The Association Between PTSD and Functional Outcome Is Mediated by Perception of Cognitive Problems Rather Than Objective Neurological Test Performance
Kristin Samuelson et al.
Journal of Traumatic Stress, October 2017, Pages 521–530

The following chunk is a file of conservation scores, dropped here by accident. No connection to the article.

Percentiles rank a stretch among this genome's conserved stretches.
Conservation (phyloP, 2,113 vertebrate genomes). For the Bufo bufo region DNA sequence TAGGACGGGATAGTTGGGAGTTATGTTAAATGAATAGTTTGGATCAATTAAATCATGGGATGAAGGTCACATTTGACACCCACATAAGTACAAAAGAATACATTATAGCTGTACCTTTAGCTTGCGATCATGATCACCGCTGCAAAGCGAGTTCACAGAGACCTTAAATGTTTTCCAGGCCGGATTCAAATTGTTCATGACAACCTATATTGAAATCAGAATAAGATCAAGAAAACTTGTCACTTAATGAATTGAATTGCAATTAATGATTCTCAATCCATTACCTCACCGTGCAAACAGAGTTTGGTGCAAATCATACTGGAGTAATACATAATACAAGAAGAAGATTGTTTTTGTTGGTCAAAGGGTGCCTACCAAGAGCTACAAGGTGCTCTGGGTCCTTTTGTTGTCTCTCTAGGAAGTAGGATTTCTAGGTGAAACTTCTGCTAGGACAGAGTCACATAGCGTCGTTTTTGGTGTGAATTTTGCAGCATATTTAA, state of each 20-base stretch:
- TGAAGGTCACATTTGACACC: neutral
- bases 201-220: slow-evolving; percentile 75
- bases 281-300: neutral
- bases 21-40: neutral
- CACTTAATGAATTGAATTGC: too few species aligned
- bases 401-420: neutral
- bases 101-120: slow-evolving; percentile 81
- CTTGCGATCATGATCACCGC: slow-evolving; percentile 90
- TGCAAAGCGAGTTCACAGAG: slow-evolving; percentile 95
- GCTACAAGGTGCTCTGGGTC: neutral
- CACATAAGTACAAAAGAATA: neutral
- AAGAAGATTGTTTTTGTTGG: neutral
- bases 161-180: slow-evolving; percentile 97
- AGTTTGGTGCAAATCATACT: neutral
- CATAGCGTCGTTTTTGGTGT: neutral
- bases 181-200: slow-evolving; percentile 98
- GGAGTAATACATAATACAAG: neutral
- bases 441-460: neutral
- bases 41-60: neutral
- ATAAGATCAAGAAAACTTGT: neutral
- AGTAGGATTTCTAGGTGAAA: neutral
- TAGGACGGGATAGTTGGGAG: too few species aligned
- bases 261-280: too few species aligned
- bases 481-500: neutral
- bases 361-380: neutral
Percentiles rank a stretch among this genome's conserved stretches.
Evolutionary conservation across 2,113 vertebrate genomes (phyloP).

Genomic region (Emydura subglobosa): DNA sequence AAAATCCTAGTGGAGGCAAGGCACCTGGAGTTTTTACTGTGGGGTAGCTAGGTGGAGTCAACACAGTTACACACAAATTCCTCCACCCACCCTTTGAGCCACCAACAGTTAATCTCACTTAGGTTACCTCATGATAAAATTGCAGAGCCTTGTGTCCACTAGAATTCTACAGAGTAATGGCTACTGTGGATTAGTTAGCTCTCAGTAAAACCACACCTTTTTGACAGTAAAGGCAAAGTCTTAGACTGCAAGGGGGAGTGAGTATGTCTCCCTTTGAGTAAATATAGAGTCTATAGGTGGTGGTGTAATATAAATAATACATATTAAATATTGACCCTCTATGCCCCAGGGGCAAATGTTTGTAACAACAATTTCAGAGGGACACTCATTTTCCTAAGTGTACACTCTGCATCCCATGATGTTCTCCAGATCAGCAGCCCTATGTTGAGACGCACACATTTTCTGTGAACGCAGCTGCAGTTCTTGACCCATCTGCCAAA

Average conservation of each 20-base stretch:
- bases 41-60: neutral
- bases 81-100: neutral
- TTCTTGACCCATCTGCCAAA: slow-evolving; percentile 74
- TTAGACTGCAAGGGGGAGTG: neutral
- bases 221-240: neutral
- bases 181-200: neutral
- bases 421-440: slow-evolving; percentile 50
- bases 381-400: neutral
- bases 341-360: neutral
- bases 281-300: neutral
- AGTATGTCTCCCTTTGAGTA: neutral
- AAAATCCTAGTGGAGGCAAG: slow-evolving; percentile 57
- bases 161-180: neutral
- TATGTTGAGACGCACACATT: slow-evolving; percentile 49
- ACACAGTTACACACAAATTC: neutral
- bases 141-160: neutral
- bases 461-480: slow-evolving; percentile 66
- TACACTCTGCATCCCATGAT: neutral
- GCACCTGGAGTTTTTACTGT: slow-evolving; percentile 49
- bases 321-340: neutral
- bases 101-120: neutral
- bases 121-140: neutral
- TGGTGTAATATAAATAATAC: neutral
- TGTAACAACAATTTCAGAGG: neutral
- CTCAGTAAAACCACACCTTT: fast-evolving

Posttraumatic stress disorder (PTSD) has been consistently linked to poorer functional outcomes, including quality of life, health problems, and social and occupational functioning. Less is known about the potential mechanisms by which PTSD leads to poorer functional outcomes. We hypothesized that neurocognitive functioning and perception of cognitive problems would both mediate the relationship between PTSD diagnosis and functioning. In a sample of 140 veterans of the recent wars and conflicts in Iraq and Afghanistan, we assessed PTSD symptoms, history of traumatic brain injury (TBI), depression, self-report measures of quality of life, social and occupational functioning, and reintegration to civilian life, as well as perception of cognitive problems. Veterans also completed a comprehensive neuropsychological battery of tests. Structural equation modeling revealed that perception of cognitive problems, but not objective neuropsychological performance, mediated the relationship between PTSD diagnosis and functional outcomes after controlling for TBI, depression, education, and a premorbid IQ estimate, b = −6.29, 95% bias-corrected bootstrapped confidence interval [−11.03, −2.88], showing a large effect size. These results highlight the importance of addressing appraisals of posttrauma cognitive functioning in treatment as a means of improving functional outcomes.